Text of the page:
• 09/17/2012 09:23pm

    It is the WILL OF THE PEOPLE to BAN U.S. HORSE SLAUGHTER now and forever. We are broke. We the People refuse to pay the USDA to 'inspect' these animals for live slaughter for human consumption for foreign profit. Please support the Will of the People to ADD THE RIDER to HR2112, FY 2012, DEFUNDING Public Funding for USDA EQUINE INSPECTIONS. Luc Van Damme (non-U.S. citizen of the three FORMER U.S. horse-slaughter plants) can pay for the USDA inspections, if he wants to vote us out, pay the USDA, to rake in his foreign profit on our NATIVE SOIL. Also, when he owned and operated CAVEL International horse slaughter plant in my little ag town/college town of DEKALB, IL, there were multiple health issues and lawsuits involving his plant and the DEKALB, IL citizens...to the point that We the People had to vote down the Mayor (he tried bribing, er, I mean 'generous campaign contributions); Gross much, probably horse goo and blood leaked out of the plant, numerous times, and leaked into our ground water, our drinking water, our soil that feeds the world, our river, our wild life, our pets, our kids. And WE THE PEOPLE paid the USDA FUNDING for this civil crime upon our U.S. TAXPAYER. Meanwhile: The U.S. citizen, voter, taxpayer stood in the bread line and some of us even begged on the streets, we were so broke. If Luc Van Dammed and Co. want to kill our pets and Federally Protected WILDLIFE (THE FREE-ROAMING MUSTANG)...which we ALSO pay to take care of, through our TAXES,...then, sadly, I suppose he will have to fund this drama all by his multi-billion-dollar non-U.S.-TAXPAYING SELF.

    See, if we let ONE creepy villain into our country to do whatever they want to our animals that are not bred and regulated specifically for the purpose of slaughter...then there is NOTHING to stop some OTHER country from slithering into our back yard and opening up a DOG or CAT slaughtering plant, which we the People will ALSO have to fund. Uh, no, we won't. It is the Will of the People of the United States to de-fund our taxes from paying for these USDA inspections of equines. I'd like to see that money saved from adding the rider to HR2112, GO TOWARDS the U.S. citizen: Food. Our food. Food the We voters can eat in our own country, such as beef, chicken, pork, even goat or lamb.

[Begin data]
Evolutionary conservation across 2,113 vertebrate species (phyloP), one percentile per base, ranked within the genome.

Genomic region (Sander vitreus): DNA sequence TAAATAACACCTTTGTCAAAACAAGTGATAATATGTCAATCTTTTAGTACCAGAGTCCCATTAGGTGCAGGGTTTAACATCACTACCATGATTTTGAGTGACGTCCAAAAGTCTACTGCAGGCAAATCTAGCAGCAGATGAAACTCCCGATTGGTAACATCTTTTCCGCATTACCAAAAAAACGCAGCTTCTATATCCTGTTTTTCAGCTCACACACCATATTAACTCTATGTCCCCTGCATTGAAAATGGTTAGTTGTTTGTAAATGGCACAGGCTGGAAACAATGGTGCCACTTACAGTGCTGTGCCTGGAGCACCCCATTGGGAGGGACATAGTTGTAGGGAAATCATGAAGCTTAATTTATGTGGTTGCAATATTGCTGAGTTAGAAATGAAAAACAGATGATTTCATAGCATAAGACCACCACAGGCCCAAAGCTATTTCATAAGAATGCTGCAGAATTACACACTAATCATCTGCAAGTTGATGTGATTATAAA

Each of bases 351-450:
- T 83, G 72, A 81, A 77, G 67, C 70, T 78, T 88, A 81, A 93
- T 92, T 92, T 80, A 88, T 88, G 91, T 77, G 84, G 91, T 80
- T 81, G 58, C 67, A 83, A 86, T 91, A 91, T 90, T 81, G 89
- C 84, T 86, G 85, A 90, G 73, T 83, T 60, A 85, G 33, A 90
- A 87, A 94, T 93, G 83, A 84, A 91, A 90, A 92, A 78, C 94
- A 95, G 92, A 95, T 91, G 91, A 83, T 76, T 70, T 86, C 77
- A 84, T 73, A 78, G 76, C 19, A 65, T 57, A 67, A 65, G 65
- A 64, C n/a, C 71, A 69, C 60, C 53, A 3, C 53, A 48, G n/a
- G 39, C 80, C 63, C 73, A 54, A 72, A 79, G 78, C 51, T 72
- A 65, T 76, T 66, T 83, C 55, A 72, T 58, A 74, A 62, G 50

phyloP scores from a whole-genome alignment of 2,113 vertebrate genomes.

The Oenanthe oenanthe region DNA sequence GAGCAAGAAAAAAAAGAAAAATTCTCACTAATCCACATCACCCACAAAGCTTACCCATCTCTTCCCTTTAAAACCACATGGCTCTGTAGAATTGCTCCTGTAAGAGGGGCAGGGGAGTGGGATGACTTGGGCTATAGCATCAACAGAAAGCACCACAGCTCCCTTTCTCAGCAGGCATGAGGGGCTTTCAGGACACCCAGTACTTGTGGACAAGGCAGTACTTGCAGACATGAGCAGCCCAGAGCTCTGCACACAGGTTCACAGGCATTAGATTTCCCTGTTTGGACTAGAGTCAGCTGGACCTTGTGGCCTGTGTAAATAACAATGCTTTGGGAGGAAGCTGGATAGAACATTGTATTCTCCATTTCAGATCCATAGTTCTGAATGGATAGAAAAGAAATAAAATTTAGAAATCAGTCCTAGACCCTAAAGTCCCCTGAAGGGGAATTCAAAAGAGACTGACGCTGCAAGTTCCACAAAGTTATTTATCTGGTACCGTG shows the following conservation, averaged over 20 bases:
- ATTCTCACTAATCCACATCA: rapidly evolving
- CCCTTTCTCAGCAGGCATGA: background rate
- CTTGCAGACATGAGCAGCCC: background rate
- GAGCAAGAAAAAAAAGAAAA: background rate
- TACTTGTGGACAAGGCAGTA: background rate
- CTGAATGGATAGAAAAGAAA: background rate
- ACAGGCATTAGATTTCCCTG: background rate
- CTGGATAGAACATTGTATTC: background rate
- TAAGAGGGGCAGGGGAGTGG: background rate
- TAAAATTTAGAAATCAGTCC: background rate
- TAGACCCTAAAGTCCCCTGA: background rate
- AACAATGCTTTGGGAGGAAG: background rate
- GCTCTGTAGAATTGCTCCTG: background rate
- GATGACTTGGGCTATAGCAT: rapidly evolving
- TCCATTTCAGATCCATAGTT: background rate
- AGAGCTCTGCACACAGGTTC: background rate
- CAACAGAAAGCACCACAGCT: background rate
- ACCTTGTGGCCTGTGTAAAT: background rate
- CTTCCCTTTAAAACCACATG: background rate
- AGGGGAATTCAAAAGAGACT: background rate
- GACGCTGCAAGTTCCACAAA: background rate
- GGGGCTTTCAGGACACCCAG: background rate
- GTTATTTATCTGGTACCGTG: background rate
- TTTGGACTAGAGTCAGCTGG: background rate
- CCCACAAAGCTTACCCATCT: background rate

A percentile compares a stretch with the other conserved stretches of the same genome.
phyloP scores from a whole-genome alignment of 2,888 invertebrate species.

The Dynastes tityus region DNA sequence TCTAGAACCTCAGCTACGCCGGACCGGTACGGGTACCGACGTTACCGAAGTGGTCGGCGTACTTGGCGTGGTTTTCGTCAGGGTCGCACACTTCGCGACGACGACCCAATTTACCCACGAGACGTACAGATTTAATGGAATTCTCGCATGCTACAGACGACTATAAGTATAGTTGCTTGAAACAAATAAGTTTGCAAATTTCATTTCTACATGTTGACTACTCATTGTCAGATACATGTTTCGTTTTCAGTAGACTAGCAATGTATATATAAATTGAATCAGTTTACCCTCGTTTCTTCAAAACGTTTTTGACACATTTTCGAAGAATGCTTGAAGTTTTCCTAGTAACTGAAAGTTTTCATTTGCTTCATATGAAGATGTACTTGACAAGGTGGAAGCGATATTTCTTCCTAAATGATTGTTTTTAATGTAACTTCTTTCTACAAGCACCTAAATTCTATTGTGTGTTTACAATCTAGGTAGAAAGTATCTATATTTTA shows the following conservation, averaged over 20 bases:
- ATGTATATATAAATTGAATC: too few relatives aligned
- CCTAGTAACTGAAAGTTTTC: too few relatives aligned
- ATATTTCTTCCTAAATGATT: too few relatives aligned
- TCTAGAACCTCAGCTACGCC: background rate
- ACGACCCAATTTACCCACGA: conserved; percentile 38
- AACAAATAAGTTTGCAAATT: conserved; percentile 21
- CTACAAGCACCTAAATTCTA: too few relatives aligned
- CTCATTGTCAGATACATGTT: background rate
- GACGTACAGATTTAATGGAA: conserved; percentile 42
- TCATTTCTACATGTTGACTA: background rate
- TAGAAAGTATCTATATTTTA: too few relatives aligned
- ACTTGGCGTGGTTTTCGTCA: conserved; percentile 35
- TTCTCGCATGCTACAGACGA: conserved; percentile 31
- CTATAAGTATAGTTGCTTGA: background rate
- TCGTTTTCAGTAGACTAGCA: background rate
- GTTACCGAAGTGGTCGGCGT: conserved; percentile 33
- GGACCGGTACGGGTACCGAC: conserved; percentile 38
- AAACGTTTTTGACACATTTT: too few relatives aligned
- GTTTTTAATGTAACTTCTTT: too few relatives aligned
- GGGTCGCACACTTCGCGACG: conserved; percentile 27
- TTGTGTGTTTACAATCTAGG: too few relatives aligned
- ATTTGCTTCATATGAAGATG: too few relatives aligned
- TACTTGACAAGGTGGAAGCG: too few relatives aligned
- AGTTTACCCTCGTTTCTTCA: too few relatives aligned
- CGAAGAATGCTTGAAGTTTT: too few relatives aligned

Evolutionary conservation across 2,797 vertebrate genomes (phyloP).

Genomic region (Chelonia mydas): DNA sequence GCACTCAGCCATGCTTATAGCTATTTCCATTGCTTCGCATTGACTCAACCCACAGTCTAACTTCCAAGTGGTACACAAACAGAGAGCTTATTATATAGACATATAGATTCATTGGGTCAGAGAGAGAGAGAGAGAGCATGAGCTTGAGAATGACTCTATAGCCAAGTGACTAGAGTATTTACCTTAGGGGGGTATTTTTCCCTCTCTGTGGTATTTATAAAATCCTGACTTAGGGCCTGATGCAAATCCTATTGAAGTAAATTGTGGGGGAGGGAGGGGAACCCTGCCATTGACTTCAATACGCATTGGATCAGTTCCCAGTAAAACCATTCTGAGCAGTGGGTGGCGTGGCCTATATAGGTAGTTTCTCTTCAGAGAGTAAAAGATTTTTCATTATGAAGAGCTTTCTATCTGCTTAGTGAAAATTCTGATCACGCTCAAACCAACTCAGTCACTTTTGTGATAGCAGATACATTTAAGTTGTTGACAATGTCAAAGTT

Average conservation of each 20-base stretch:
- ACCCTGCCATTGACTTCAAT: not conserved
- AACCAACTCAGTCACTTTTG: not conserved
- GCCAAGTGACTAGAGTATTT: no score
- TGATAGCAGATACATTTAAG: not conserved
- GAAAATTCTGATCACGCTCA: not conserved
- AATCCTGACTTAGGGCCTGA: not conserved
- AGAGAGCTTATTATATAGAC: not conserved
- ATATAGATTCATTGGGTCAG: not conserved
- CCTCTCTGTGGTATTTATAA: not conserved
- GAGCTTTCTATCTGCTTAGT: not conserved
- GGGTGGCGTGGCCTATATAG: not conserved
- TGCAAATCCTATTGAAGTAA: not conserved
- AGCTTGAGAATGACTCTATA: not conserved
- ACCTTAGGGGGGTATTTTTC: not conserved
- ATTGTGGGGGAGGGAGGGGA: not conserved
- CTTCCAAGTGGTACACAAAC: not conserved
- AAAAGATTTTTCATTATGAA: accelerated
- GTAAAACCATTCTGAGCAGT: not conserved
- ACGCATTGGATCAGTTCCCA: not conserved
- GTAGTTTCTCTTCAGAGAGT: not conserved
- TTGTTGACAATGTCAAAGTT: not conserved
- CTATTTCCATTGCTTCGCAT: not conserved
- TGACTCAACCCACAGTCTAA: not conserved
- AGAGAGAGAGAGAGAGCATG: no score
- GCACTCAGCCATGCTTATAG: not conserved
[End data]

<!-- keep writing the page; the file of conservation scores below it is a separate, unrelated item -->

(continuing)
I'd like to see our corset strings loosened, so to speak and the money saved from this de-funding, go towards FEDERAL EQUINE RESCUES, wherein we can rehabilitate these animals, and thus, open up U.S. JOBS, such as barn help and horse trainers; and THEN adopt out these animals to U.S. HOMES, furthering our U.S. INCOME (HORSES ARE EXPENSIVE. We need U.S. dollars to pay for these animals); JOBS. FOOD.SPIRIT. We can have all that and more as a Nation, merely by adding the rider to HR2112, creating EQUINE REHABILITATION Federal jobs...we need to start taking care of the U.S. now, and educating our Voters and future voters. Thanks, Dr. O'Brien, for engaging in this important topic for the People of the United States. When U.S. horse slaughter is once again BANNED, or rather: when our U.S. funding of it is de-funded: we open up the way for us to make more money...by FEDERAL EQUINE RESCUES, so we can continue to open up those EQUINE INDUSTRY JOBS, including making money off of adopting out these pets. Federal Equine Rescues/Adoption works: Nation-wide. For the People. For the Animals they truly care about. Federal Equine Rescues just makes good horse sense!